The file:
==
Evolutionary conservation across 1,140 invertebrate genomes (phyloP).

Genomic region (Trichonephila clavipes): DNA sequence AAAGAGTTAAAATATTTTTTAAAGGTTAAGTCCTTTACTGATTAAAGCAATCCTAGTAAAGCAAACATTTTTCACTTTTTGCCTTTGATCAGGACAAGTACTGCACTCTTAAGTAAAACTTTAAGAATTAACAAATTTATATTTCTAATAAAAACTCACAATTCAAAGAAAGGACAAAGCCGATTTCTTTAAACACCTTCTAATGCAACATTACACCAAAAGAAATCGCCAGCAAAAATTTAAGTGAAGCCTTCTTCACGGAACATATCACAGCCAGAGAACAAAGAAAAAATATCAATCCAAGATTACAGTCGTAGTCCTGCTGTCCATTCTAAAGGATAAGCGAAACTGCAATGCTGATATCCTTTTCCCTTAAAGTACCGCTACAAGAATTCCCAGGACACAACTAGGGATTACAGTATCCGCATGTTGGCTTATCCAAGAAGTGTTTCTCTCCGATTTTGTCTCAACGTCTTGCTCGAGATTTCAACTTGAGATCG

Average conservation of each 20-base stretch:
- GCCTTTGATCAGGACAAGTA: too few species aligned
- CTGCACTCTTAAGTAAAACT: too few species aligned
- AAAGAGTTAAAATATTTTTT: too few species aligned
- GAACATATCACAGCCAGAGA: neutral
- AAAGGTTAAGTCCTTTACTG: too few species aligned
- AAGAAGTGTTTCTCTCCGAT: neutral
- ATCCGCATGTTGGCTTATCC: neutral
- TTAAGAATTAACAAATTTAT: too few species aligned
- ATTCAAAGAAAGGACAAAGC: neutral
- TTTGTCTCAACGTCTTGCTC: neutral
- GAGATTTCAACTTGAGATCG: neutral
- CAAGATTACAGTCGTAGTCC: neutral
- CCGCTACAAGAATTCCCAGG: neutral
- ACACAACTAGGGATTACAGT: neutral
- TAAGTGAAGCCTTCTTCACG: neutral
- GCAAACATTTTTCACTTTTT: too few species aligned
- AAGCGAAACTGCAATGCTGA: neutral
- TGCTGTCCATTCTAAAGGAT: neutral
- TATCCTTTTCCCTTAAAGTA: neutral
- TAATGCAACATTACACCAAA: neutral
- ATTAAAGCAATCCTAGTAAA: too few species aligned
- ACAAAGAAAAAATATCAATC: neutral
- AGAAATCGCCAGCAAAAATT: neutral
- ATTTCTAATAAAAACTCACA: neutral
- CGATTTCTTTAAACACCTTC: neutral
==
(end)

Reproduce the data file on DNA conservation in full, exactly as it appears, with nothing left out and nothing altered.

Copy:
Evolutionary conservation across 1,140 invertebrate genomes (phyloP).

Genomic region (Trichonephila clavipes): DNA sequence AAAGAGTTAAAATATTTTTTAAAGGTTAAGTCCTTTACTGATTAAAGCAATCCTAGTAAAGCAAACATTTTTCACTTTTTGCCTTTGATCAGGACAAGTACTGCACTCTTAAGTAAAACTTTAAGAATTAACAAATTTATATTTCTAATAAAAACTCACAATTCAAAGAAAGGACAAAGCCGATTTCTTTAAACACCTTCTAATGCAACATTACACCAAAAGAAATCGCCAGCAAAAATTTAAGTGAAGCCTTCTTCACGGAACATATCACAGCCAGAGAACAAAGAAAAAATATCAATCCAAGATTACAGTCGTAGTCCTGCTGTCCATTCTAAAGGATAAGCGAAACTGCAATGCTGATATCCTTTTCCCTTAAAGTACCGCTACAAGAATTCCCAGGACACAACTAGGGATTACAGTATCCGCATGTTGGCTTATCCAAGAAGTGTTTCTCTCCGATTTTGTCTCAACGTCTTGCTCGAGATTTCAACTTGAGATCG

Average conservation of each 20-base stretch:
- GCCTTTGATCAGGACAAGTA: too few species aligned
- CTGCACTCTTAAGTAAAACT: too few species aligned
- AAAGAGTTAAAATATTTTTT: too few species aligned
- GAACATATCACAGCCAGAGA: neutral
- AAAGGTTAAGTCCTTTACTG: too few species aligned
- AAGAAGTGTTTCTCTCCGAT: neutral
- ATCCGCATGTTGGCTTATCC: neutral
- TTAAGAATTAACAAATTTAT: too few species aligned
- ATTCAAAGAAAGGACAAAGC: neutral
- TTTGTCTCAACGTCTTGCTC: neutral
- GAGATTTCAACTTGAGATCG: neutral
- CAAGATTACAGTCGTAGTCC: neutral
- CCGCTACAAGAATTCCCAGG: neutral
- ACACAACTAGGGATTACAGT: neutral
- TAAGTGAAGCCTTCTTCACG: neutral
- GCAAACATTTTTCACTTTTT: too few species aligned
- AAGCGAAACTGCAATGCTGA: neutral
- TGCTGTCCATTCTAAAGGAT: neutral
- TATCCTTTTCCCTTAAAGTA: neutral
- TAATGCAACATTACACCAAA: neutral
- ATTAAAGCAATCCTAGTAAA: too few species aligned
- ACAAAGAAAAAATATCAATC: neutral
- AGAAATCGCCAGCAAAAATT: neutral
- ATTTCTAATAAAAACTCACA: neutral
- CGATTTCTTTAAACACCTTC: neutral